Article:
FOREWORD: When I interviewed the Warlocks inside their tour van parked outside Mercury Lounge in 2002, reticent mastermind Bobby Hecksher was nowhere to be found. I caught up with the reclusive Californian thereafter on the sidewalk and got some quotes I tossed into a piece supporting their Phoenix album. Since then, I saw them at the Merc again when ‘05s psych-skulking dirge, Surgery, came out (its review is at bottom). Two years later, the equally analgesic Heavy Deavy Skull Lover appeared. ‘09s The Mirror Explodes was right in line with past endeavors. This article originally appeared in Aquarian Weekly.

Verging on the edge of garage, goth, and slowcore without specificity, the Los Angeles-based Warlocks take Spiritualized post-psychedelic rock on a Codeine-induced acid trip through the mind’s deepest recesses. As bewitching as their sorcerer-inspired pre-Velvet Underground moniker implies, this large conglomerate cast a magic spell with mind-numbing mantras like the 14-minute meditational epilogue “Jam Of The Witches” from ‘01s invigorating Rise And Fall. In the same dark, dense, narcotic mode as fellow West Coast denizens Black Rebel Motorcycle Club, but never as calamitous as ‘70s post-punk schizoids Suicide, the Warlocks hauntingly eerie oeuvre usually evoke thoughts of fear, desperation, and desolation.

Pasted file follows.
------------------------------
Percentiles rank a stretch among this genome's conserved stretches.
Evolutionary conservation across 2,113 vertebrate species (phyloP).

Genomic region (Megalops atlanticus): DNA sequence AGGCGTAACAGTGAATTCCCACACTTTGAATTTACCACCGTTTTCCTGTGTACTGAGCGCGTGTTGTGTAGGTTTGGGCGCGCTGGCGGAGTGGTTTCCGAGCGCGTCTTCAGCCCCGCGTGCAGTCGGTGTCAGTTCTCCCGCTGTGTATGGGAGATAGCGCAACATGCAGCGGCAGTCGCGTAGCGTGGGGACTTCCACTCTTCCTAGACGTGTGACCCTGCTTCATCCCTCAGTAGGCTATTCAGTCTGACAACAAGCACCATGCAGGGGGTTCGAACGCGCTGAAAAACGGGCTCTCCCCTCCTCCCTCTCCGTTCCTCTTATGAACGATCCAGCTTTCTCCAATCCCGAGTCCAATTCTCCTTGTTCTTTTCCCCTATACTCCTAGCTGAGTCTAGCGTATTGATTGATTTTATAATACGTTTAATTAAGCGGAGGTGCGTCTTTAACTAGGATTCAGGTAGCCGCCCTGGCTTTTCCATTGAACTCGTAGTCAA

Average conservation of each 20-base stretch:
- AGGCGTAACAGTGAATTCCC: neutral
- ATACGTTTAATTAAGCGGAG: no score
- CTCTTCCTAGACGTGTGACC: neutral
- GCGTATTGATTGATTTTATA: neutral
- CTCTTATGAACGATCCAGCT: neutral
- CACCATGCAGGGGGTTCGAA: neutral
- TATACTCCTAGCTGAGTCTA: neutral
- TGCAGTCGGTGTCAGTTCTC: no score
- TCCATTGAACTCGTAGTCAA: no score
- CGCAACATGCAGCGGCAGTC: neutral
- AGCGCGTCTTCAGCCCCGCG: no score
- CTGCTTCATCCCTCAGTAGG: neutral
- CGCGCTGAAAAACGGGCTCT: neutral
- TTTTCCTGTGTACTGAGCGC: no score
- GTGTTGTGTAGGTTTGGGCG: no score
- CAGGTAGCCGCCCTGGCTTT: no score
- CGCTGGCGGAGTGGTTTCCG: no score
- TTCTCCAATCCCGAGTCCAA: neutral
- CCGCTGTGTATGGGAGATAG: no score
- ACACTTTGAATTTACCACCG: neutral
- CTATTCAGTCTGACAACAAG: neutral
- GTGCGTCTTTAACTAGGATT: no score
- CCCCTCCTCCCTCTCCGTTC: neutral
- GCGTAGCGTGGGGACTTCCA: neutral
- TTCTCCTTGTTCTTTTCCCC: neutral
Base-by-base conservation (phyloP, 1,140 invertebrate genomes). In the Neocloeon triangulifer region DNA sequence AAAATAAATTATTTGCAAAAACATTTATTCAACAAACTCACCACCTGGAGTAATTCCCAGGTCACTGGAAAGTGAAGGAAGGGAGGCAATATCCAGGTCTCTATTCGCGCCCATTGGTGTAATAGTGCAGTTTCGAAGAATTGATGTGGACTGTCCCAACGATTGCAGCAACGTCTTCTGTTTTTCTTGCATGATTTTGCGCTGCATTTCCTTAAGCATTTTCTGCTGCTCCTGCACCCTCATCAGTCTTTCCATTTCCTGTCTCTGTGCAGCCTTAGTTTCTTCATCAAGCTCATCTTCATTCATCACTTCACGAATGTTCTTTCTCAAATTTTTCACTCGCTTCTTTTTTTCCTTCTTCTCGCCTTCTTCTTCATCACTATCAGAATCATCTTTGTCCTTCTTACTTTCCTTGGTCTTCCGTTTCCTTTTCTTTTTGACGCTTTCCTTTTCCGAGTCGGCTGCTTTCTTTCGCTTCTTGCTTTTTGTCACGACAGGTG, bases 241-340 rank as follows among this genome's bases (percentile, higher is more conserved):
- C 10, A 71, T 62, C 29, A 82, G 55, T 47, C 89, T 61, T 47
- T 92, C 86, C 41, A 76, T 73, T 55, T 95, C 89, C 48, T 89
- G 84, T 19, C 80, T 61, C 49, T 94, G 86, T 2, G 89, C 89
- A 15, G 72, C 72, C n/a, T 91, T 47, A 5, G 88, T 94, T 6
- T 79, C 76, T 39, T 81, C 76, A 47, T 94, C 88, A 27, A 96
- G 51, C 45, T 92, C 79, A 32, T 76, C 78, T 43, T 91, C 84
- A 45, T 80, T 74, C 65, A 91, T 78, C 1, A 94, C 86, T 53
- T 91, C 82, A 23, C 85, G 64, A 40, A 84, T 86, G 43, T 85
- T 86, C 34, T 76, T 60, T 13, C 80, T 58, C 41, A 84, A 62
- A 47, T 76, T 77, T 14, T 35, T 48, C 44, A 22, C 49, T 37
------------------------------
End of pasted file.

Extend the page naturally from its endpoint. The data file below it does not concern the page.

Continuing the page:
On ‘02 follow-up, Phoenix, the echo-drenched “Cosmic Letdown” simulates a heroin binge gone awry while the hazy ordeal, “Hurricane Heart Attack,” gets lost in whirlwind psychodrama. Singer Bobby Hecksher’s creamy utterance of “it’s nothing at all” on the open-hearted, harmonica-doused “Stone Hearts” seems plucked directly from the Velvets’ “Sunday Morning.” Yet there’s also life-affirming positivity to be found on two nearly upbeat opiates entitled “Shake The Dope Out” (a vibrant organ-grooved track hedging close to ? & the Mysterians) and “The Dope Feels Good” (a climactic fuzz-toned phantasm). But nothing beats the insular beauty of “Baby Blue,” a glistening shimmy hanging on a narcotic T. Rex groove.